Staffing changes announced in early March by former Brookfield Village Manager Keith Sbiral appear to have been a contributing factor in his departure later that month, the Landmark has learned.
In a lengthy email from Sbiral to village staff dated March 6, the former manager announced a series of changes that reportedly troubled elected officials, who had not been apprised of the changes ahead of time.
The Landmark obtained Sbiral’s email through a Freedom of Information request after at first asking about apparent staff promotions that had been made, but which hadn’t been announced publicly.
“There was universal concern,” said Village President Kit Ketchmark, regarding the memo. “It was at my urging that he meet with the board. I was concerned immediately about this.”
Among the changes announced in the memo was the promotion of Theresa Coady, the longtime administrative assistant to the village manager, to assistant village manager.
The village had been without an assistant village manager since Sbiral was elevated to the manager’s post in 2014.
“Theresa has been with this organization for over 19 years,” Sbiral wrote. “She may in fact know the inner workings, filing and operations better than anyone.”
Sbiral stated in the memo that he was promoting Coady in order to shift his role from handling day-to-day duties to “‘conducting this orchestra’ to do more strategic planning and implementation.”
Stepping into the administrative assistant’s role was Megan Shilney, who previously was the assistant to the director of public works. Margie Villalobos, who formerly worked the front counter at village hall, stepped into Shilney’s old role in public works. Villalobos’ old front desk position remains vacant.
Sbiral’s email also stated that Village Planner Emily Egan was “stepping into a promoted role of leading all ‘current development’ aspects” of the Community and Economic Development Department, freeing department director Nicholas Greifer to focus his efforts on outreach to the Brookfield business community and economic development.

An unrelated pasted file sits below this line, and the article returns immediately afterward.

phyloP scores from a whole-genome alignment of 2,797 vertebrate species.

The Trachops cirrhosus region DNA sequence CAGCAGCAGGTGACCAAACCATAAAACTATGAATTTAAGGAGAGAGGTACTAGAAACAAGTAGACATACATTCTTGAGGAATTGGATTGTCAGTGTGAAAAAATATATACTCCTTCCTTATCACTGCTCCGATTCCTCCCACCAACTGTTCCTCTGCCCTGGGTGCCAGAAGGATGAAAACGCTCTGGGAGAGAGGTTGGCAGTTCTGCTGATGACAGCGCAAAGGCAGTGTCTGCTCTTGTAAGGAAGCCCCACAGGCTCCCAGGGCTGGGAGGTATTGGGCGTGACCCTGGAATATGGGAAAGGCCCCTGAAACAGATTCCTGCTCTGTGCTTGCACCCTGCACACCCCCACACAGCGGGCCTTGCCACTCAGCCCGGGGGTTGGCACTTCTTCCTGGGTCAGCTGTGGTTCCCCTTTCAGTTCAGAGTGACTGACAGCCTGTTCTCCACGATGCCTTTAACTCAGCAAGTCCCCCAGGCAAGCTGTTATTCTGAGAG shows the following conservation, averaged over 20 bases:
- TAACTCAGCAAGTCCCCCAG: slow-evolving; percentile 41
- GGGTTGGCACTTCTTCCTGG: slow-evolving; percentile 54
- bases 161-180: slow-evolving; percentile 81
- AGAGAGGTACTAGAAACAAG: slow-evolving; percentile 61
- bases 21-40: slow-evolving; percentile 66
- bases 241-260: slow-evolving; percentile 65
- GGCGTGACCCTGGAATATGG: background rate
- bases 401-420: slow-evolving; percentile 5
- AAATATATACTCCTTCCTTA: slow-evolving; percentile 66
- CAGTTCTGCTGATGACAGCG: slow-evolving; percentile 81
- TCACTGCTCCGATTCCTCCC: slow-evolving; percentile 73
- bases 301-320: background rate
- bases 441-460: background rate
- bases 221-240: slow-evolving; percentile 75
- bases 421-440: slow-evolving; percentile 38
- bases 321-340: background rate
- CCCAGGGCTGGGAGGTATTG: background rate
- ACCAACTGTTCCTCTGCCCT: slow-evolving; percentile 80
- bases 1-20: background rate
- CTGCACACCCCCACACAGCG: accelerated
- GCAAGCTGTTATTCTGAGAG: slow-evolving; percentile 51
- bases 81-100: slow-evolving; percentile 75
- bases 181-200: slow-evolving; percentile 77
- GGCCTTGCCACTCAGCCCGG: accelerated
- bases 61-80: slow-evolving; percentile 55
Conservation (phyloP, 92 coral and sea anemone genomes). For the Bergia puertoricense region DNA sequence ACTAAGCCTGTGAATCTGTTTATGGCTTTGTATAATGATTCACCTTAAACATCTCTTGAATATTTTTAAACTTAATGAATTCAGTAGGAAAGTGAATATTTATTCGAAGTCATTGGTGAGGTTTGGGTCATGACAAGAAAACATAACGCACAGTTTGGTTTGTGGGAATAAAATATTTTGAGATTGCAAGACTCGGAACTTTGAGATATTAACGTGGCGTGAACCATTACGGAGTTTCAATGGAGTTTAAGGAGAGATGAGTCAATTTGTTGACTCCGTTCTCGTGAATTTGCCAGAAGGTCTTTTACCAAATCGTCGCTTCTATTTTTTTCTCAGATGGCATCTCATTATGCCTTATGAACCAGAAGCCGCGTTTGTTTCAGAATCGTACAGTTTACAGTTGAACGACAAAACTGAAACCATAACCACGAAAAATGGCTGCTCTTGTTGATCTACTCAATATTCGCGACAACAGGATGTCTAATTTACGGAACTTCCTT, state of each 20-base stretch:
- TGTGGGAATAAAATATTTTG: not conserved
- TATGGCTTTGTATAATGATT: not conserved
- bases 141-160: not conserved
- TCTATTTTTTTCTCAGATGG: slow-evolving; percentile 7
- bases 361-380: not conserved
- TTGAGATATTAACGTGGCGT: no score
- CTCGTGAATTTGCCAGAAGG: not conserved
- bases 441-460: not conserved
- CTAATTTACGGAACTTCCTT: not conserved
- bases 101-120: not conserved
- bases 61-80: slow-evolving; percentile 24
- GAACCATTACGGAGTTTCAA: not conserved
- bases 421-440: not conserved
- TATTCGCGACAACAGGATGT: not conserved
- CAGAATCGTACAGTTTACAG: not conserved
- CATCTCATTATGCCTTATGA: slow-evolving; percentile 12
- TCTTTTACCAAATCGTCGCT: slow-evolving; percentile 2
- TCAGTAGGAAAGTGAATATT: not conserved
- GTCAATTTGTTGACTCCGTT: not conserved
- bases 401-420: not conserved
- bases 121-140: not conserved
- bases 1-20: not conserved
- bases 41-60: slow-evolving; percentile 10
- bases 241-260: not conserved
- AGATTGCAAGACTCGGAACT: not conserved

Asked if any of the promotions or job shifts entailed increases in salary, Ketchmark said, “None of the salaries changed.” Asked whether there were job descriptions for the new positions, Ketchmark said, “As far as responsibilities, I don’t know the answer.”
The email also addressed the Brookfield Recreation Department, but in a way that surely ran counter to Ketchmark’s hopes for its future.
Noting that Mary Pezdek, the department’s longtime program coordinator, was retiring, Sbiral announced that the department’s other employee, Arlene Rovner, would be reporting in the future to Greifer.
As far as the future of the department itself, Sbiral stated in the memo that he was “currently talking to the village of Riverside to see if there is an intergovernmental cooperation that we could reach to expand services for both communities. This may or may not end in a monetary savings, but the goal here would be to expand the offerings and depth of our department.”
Ketchmark has publicly stated on two occasions since the start of 2018 that he’d like to see the village invest more resources in the recreation department, including appointing a director to lead it. The recreation department has been without a full-fledged director for the past 15 years.
In addition, Ketchmark disagreed with Sbiral’s plan for finding a replacement for Fire Chief Patrick Lenzi, who had originally said he would leave on April 6, but will now stay until April 27.
Sbiral’s email indicated he wanted to hire a consulting firm, reportedly at a cost of $6,000, to lead the search. Ketchmark said Lenzi’s retirement was not a secret internally and expressed disappointment that more hadn’t been done by the beginning of March to secure Lenzi’s successor.
That search is now being handled in-house with four internal candidates identified, said Ketchmark. He said Lenzi’s replacement could be announced as early as April 23.
Ketchmark said that whoever is hired to replace Sbiral as village manager will need to sort through the staffing issues and design a cohesive organizational structure.
“I think the new manager will need to bring clarity to what these roles are,” Ketchmark said.